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OpEd

Hear Her Roar: Celebrating Women In Metal On International Women's Day

Photo of Arch Enemy

Band Photo: Arch Enemy (?)

Today marks International Women's Day, in which we remember the contributions of many great women throughout history as well as in the world today. The day was first celebrated by the Socialist Party Of America on February 28th 1909. The tradition of celebrating women on March 8th was first done in the then newly formed Soviet Union, who declared the day a national holiday. It was adopted by other Communist and Socialist countries as a holiday before the United Nations recognised the event in 1975. Today the significance of the day varies, still being a public holiday in some countries, a day of protest in others and officially ignored in a number of other nations. So, what does all this have to do with heavy metal? Marie Curie, Rosa Luxemburg, Angela Davis and Joan Of Arc may not be common names in the metal world, but we have plenty of our own heroines and ladies to rival the lords.

For a long time, the role of women in heavy metal was seen by outsiders as miniscule or worse, nothing more than objects. Perhaps women have more of a role in metal music than previously thought however. Let's take for example what's considered the first heavy metal album, "Black Sabbath" by Black Sabbath. The cover art depicts a mysterious woman, cloaked in black, stood right in the middle of an illustration of Mapledurham Watermill in Oxfordshire. This is only a tiny example of course, but as heavy metal grew, so did the presence of women. Bands would often sing about women, be it in the context of relationships ("Victim Of Changes" by Judas Priest for example, was comprised of two earlier songs "Whisky Woman" and "Red Light Lady,") sex "Charlotte The Harlot" by Iron Maiden or as inspirations ("Jet City Woman" by Queensryche.)

It's not enough merely for men to sing about women however, if women don't have a voice of their own. They didn't stay silent for too long, particularly thanks to the British punk movement, which saw a number of bands either fronted by women (Siouxie & The Banshees, X-Ray Spex and Vice Squad) or comprised solely of women such as The Slits. Shortly after, the New Wave Of British Heavy Metal, which featured the likes of Iron Maiden, Def Leppard and Saxon, also gave a voice to women who liked their music harder and heavier.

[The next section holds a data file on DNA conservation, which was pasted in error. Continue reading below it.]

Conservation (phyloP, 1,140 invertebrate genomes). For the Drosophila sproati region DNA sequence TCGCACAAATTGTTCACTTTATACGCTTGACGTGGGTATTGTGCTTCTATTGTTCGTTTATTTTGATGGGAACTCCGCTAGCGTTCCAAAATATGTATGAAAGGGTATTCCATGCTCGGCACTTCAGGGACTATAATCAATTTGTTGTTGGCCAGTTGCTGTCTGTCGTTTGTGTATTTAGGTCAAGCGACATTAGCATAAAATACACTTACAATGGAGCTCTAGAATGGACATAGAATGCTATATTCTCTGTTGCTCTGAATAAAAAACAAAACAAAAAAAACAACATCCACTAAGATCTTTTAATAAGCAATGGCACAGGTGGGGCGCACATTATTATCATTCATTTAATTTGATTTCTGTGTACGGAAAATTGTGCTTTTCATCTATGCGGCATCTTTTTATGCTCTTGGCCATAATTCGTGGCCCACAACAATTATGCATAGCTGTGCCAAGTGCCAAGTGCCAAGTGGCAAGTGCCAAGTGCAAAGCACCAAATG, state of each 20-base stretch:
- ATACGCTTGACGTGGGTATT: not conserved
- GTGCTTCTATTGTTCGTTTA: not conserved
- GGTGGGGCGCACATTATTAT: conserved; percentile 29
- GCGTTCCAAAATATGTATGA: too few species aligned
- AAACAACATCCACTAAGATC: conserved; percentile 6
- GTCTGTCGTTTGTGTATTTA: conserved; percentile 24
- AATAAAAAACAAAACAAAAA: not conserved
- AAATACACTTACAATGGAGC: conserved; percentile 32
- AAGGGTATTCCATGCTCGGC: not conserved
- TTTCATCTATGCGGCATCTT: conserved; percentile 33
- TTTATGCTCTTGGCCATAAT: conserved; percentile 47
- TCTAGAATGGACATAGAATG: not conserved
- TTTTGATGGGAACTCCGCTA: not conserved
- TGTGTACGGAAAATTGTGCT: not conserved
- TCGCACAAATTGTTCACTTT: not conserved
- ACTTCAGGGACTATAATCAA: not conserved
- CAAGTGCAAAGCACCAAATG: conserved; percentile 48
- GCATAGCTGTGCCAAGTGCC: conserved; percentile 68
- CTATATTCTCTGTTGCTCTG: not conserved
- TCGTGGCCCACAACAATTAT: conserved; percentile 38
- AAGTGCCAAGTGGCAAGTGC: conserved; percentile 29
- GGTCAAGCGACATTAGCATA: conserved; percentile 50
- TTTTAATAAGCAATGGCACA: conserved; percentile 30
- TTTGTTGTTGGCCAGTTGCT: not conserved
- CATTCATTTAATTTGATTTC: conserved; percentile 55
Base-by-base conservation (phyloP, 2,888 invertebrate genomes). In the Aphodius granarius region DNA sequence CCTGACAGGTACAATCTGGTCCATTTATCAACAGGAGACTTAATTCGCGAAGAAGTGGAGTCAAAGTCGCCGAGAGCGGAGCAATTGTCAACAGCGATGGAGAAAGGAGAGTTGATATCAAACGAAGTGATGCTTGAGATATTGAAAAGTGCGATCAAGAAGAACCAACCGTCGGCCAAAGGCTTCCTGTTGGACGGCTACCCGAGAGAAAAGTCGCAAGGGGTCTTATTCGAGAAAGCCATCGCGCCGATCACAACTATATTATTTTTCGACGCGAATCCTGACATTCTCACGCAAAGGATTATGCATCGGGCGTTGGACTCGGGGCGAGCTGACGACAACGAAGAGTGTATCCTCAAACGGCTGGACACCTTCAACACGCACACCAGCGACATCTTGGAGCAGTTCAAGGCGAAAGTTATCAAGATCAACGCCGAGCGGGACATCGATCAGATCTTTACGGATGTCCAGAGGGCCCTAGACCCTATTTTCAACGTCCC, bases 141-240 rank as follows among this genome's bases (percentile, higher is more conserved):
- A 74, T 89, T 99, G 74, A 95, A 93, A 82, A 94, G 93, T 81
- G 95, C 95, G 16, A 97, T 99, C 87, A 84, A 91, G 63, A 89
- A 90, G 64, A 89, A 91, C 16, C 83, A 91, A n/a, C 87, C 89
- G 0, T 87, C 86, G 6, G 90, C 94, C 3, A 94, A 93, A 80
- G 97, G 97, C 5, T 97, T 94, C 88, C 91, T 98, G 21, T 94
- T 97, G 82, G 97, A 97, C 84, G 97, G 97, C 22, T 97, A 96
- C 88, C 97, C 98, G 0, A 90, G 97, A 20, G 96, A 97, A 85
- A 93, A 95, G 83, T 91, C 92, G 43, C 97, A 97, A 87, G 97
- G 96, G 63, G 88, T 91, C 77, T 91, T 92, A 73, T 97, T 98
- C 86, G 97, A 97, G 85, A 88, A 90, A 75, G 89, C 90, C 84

Perhaps the most famous of these was London's, Girlschool, who are still cited by female musicians today. The sheer talent of the band and endorsement from such rock royals as Lemmy, made the sexist knuckle draggers pick their hands up to scratch their heads in puzzlement, before banging them just as hard as they would to any of the other bands in their collection. They were joined in the scene by other all female bands such as Rock Goddess, who themselves gained a large cult following and recently released a new album, "This Time."

Of course, it wasn't just in the United Kingdom where women broke into the metal consciousness. In the U.S., more and more women were attending rock and metal concerts, thanks in part to the sex appeal of such singers as David Lee Roth of Van Halen and the pop success of Kiss. It wasn't long until American women started putting together bands of their own, including Leather Angel (which would become Jaded Lady in 1985) and perhaps the most first famous American first lady of metal, Lita Ford. Ford was originally a member of The Runaways, along with another of rock's most beloved women, Joan Jett, before branching out into a solo career in 1980, before releasing her debut album, "Out For Blood." She would achieve more success with her next album, "Dancin' On The Edge" and would later score a hit when she paired up with Ozzy Osbourne for the ballad, "Close My Eyes Forever."

There has been a number of queens throughout history who were just as fierce and intelligent as their male predecessors and rivals and sure enough, metal needed its own queen. To find her, we'd need to take the glass slipper, or rather heavy boot, to Germany, where a band from Düsseldorf named Warlock were creating some of the best heavy metal music of the eighties. Their sound may not have been too different from contemporaries like Judas Priest and Twisted Sister, but there was one thing that changed views.